I am a doctoral student (ABD) of Political Science at the
University of Wisconsin-Milwaukee. My expected dissertation
defense date is in spring 2018. My committee chair is Dave
Armstrong, currently at Western University in Ontario,
Canada. My fields of study are comparative politics and
My dissertation applies a theory of regime-level learning to
explain why authoritarian regimes persist in the face of
existential challenges. My project grew out of an interest in
authoritarian politics, and the interesting puzzle of the paucity
of democratization in the Middle East and North Africa.
To access my CV, use the menu tab above or click here.
My primary research interests revolve around persistent
authoritarianism and comparative democratization, as well as the
role of political institutions in either strengthening democratic
societies or maintaining authoritarian rule. I also am interested
in how institutions work to mitigate intrastate conflict.
My research often employs advanced quantitative methods, such as
Bayesian modeling, text analysis, machine learning, multiple
imputation, mixture modeling, and matching. As such I have engaged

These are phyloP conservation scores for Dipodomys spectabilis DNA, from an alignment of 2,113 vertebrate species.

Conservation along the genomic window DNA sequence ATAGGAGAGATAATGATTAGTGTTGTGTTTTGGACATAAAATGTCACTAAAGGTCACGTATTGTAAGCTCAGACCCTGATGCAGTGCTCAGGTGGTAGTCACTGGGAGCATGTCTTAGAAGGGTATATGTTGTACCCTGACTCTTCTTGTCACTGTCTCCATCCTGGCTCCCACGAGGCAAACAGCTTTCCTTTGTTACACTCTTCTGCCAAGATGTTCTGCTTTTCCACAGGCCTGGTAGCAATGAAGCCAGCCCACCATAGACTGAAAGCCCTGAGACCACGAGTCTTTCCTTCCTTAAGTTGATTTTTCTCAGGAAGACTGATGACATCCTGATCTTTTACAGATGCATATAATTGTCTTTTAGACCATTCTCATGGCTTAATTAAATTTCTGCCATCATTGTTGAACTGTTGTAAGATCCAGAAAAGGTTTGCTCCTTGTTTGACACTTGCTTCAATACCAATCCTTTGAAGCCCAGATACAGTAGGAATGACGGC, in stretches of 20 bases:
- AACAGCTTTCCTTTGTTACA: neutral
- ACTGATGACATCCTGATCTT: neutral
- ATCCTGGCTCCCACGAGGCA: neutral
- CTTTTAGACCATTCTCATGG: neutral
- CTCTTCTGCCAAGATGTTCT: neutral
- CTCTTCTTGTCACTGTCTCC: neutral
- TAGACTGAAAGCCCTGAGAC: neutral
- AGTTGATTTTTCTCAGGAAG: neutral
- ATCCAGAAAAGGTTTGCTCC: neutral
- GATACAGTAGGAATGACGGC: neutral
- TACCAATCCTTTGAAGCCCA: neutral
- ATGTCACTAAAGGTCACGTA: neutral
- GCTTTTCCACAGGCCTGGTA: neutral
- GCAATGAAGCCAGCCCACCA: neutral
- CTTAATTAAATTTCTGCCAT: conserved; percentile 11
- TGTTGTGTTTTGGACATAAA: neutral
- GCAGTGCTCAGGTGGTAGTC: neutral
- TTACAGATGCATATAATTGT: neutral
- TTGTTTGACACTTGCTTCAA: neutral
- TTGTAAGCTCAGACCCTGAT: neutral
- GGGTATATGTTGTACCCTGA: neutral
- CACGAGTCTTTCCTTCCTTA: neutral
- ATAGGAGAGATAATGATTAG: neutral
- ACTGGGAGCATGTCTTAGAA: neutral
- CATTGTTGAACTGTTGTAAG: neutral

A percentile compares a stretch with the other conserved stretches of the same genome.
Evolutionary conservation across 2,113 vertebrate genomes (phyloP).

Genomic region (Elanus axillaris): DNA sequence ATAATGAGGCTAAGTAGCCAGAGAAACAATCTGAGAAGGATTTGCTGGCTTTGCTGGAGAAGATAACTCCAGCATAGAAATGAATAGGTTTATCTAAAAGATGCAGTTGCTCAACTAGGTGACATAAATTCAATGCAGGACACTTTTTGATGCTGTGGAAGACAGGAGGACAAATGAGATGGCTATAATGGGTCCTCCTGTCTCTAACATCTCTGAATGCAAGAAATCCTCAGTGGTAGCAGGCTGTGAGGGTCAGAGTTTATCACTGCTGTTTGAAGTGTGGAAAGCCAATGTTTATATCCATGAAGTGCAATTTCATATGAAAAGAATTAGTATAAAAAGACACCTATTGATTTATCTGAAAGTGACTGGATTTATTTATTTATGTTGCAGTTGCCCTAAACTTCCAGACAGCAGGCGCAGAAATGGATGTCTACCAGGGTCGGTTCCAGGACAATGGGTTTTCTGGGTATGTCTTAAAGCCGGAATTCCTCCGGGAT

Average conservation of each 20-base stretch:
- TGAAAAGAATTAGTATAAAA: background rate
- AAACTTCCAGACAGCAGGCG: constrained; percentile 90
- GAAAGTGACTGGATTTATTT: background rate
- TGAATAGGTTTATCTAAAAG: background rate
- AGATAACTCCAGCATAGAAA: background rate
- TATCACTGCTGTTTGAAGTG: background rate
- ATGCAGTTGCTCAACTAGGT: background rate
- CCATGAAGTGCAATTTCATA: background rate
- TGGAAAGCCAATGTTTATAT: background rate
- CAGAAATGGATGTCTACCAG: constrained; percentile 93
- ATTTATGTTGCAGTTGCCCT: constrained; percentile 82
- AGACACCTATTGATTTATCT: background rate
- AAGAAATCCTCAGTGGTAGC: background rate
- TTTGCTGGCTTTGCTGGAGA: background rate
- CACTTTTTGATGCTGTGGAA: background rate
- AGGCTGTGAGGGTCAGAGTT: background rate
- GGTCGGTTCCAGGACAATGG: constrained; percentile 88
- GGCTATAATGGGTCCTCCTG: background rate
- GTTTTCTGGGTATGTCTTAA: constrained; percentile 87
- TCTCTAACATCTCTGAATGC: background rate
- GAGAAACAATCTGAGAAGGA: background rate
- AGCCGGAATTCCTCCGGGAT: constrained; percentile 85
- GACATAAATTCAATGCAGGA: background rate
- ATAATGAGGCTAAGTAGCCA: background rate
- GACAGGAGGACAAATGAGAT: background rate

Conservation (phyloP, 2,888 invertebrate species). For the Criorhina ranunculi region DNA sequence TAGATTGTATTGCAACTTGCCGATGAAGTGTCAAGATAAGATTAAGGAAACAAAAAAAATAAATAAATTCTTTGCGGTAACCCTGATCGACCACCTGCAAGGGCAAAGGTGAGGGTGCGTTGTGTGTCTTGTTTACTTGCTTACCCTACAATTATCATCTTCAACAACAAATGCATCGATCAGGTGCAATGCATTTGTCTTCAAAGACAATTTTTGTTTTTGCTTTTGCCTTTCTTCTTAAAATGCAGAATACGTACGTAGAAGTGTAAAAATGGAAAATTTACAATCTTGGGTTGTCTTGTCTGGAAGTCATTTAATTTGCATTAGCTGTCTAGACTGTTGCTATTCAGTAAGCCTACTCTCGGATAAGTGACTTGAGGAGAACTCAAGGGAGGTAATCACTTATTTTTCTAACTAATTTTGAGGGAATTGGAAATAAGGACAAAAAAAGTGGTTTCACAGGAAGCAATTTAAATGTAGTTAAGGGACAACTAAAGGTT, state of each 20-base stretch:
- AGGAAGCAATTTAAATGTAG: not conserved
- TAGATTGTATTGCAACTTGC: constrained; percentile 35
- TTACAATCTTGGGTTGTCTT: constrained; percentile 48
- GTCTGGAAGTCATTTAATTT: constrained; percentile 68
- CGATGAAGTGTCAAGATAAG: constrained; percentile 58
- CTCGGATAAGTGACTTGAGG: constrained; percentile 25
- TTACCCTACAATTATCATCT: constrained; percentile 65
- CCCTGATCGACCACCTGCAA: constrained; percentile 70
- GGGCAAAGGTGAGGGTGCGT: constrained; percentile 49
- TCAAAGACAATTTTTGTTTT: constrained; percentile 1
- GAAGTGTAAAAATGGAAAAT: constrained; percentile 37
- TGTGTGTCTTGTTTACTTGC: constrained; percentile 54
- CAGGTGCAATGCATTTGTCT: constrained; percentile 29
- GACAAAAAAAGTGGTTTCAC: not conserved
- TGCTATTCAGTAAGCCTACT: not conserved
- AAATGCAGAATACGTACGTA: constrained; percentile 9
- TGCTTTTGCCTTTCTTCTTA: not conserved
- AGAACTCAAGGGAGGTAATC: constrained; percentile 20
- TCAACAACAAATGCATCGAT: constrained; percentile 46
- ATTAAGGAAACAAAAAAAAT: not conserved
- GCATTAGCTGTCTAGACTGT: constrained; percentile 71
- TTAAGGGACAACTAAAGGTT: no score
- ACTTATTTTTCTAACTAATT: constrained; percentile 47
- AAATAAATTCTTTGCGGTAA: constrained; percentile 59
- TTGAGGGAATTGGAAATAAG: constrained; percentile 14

in research and collaborated on projects in a diverse array of
You can find more information about my research and other
projects I have contributed to by following the link above to my
I have had the privilege of teaching courses at both the
University of Wisconsin-Milwaukee and University of
Wisconsin-Parkside. I will be teaching at Marquette University in
fall 2017. I enjoy teaching, and I look forward to the opportunity
to teach new courses in comparative politics, international
relations, or political methodology.
You can find more information about courses I have taught
(including evaluations) as well as invited talks and seminars I
have run by following the link above to my teaching page.